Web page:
Is the Taoiseach aware that, in March, the SouthDoc centre in Blackpool, Cork, along with a number of other SouthDoc centres, was closed due to the Covid-19 crisis? All the other SouthDoc centres were reopened except for the one on the north side of the city, in Blackpool. I have contacted the HSE and the operators of SouthDoc seeking a timeline for the reopening of SouthDoc in Blackpool. At the moment people have to travel to the Kinsale Road, and for people who do not have a car, it is €20 to get a taxi over and another €20 back. This is a vital service for the people of the north side of Cork city and for Cork North-Central as a whole. Can I get an answer today? Will Blackpool's SouthDoc centre be open by Christmas because it is desperately needed for the north side?

I will answer because the Taoiseach, I think, has an important phone call to take. It is no offence to the Deputy or the serious questions he asks about the people in Blackpool on the north side of Cork. I do not have a specific answer as to what happened with the closure but I commit to getting an answer from the HSE and making sure it is provided to the Deputy as quickly as possible.

He is right; it is some distance from Blackpool over to the Kinsale Road. We want to make sure facilities are available in every location.

There seems to be a level of confusion about the Department of Education's interpretation of HSE guidelines with regard to special needs assistants, SNAs, and face coverings insofar as a school does not have to provide medical grade face masks for SNAs outside of intimate care settings. The Minister will agree that our special needs assistants are doing sterling work. They are on the front line and need adequate protection. Will the Minister ensure the Minister for Health engages with the Minister for Education and the Fórsa Trade Union to ensure the adequate protections are provided in classrooms for special needs assistants as they do their best to keep our schools open?

I join the Deputy in commending the support that is given to children with special needs in our education system, of which I have personal experience. It is critical that special needs assistants get all the protection and supports they need. I will ask the Minister for Health directly, and also the Minister for Education, to follow up and make sure the necessary material is available. There is an ongoing process here. The Government is committed to the school system and we will do everything we can to keep it safe and keep our schools open at this time.

I am seeking an update on the assisted human reproduction Bill. One element in particular, namely, the general scheme which dealt with posthumous reproduction, was introduced and went through pre-legislative scrutiny when the Minister, Deputy Harris, was Minister for Health. That has created an expectation among people who have to go through an unexpected and tragic time and must contend with that. In the absence of any legislation, clinics and people who use clinics must operate without any legislative guide. When will the Bill come forward? In the interim, will the Government engage with the clinics, through the Minister for Health, to ensure that any actions that are deemed to be irreversible to gametes or embryos do not take place? I know it is sensitive subject and I thank the Minister very much for any response he might have.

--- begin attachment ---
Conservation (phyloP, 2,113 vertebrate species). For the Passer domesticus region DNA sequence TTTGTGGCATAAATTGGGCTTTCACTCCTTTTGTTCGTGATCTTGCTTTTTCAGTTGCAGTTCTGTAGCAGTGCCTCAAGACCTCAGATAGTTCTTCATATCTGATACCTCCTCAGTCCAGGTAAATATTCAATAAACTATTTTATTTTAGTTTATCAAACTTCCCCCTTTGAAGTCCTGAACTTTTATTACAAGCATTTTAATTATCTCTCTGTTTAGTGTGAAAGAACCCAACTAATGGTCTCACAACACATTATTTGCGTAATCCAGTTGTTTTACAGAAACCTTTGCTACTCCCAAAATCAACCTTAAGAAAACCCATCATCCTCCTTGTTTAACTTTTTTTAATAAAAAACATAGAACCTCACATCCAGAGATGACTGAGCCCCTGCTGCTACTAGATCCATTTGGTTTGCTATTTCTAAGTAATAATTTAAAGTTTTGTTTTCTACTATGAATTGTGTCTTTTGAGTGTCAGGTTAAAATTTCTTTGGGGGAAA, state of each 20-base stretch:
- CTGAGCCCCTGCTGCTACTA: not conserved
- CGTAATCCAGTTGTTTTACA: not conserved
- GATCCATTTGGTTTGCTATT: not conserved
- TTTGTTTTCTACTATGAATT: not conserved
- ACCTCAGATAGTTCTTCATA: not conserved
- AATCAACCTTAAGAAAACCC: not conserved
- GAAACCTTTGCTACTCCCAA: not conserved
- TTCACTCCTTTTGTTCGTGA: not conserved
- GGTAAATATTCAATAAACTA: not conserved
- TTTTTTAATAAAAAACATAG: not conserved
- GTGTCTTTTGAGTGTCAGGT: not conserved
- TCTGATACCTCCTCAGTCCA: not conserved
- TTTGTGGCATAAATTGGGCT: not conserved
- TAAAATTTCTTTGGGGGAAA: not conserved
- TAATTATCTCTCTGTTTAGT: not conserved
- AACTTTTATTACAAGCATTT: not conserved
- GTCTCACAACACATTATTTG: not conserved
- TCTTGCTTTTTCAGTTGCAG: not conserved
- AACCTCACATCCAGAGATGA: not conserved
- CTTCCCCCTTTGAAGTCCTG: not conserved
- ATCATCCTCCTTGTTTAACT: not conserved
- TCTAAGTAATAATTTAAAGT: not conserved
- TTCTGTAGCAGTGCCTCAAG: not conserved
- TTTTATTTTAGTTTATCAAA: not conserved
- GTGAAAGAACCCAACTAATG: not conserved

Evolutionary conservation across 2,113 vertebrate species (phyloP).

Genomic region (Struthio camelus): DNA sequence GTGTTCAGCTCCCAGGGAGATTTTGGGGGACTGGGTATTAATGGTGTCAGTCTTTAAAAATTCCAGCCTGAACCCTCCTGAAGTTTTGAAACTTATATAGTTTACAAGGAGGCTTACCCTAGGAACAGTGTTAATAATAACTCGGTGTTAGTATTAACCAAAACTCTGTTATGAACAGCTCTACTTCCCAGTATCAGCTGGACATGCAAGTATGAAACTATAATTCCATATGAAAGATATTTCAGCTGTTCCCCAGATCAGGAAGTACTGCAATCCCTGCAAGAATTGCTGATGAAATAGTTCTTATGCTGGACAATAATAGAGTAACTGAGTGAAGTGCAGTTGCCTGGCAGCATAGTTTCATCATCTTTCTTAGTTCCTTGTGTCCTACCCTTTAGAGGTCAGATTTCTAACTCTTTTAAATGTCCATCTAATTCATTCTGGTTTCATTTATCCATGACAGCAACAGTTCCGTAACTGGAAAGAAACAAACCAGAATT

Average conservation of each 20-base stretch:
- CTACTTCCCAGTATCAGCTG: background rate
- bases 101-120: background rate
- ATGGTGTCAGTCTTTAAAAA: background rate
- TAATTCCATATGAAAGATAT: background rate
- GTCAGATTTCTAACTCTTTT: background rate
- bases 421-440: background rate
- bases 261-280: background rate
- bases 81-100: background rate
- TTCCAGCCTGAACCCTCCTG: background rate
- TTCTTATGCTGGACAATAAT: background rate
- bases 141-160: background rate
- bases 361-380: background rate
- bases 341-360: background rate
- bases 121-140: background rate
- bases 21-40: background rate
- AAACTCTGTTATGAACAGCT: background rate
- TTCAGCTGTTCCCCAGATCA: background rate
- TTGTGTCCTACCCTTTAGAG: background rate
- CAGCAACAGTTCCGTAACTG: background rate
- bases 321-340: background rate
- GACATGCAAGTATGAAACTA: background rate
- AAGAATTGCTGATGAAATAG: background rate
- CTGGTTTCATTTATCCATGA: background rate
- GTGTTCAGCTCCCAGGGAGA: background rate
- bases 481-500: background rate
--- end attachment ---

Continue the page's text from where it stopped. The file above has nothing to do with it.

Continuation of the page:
I am informed the Bill has gone through a lengthy process of pre-legislative scrutiny. Further work is progressing on it and I expect it will proceed into the Dáil in due course. It is, however, a complex issue which explains why such extensive pre-legislative scrutiny has been done on it.

I raise the issue of paramedics. Last year, paramedics went on strike and earlier this year, we all sat in the Dáil clapping them. We still refuse to let them be represented by the union of their choice, namely, the Psychiatric Nurses Association, PNA. I ask the Minister and the Government to intervene with the HSE to allow them to be represented in talks by the PNA.

Again, I will have to refer the matter to the line Minister. I do not have details on where those negotiations are taking place. We are engaging on an ongoing basis with the trade union movement. As recently as last week, we attended a meeting of the Labour Employer Economic Forum, LEEF, at which the partnership approach involving the Government working with both employers and unions was discussed. That is the correct approach. We must be careful that we do not intervene if particular issues are being solved through our labour dispute resolution processes. I will attempt to get a direct answer for the Deputy on where those talks are at this time.

I welcome the funding for regional airports announced today, which is very important for these airports. Will the Minister update the House on when he expects the Transport Infrastructure Ireland, TII, national, secondary and primary road funding for 2021 to be announced? It is usually announced around this time of year.

There will be a series of developments in this area. As the Deputy will be aware, we are seeking to make a significant switch from road spending to public transport funding. We set out the broad outline of the budgets during budget time, which sees a major positioning of new investments for projects such as the greenway investment announced yesterday. Today in County Waterford, we announced the development of a significant sustainable transport infrastructure which will lead to transport-led development.

There is a series of other initiatives which will look at investment using the EU recovery fund. Investment will not just be by way of the budget. It is on the EU recovery fund that the first focus will be in terms of what additional funding we can get, particularly for balanced regional development outside Dublin, which will go towards the sorts of announcements we made in Waterford earlier today and in respect of the greenways yesterday. I hope this sort of funding will make a real difference in Kerry and every other county. My focus, first and foremost, is on getting those sustainable transport projects agreed.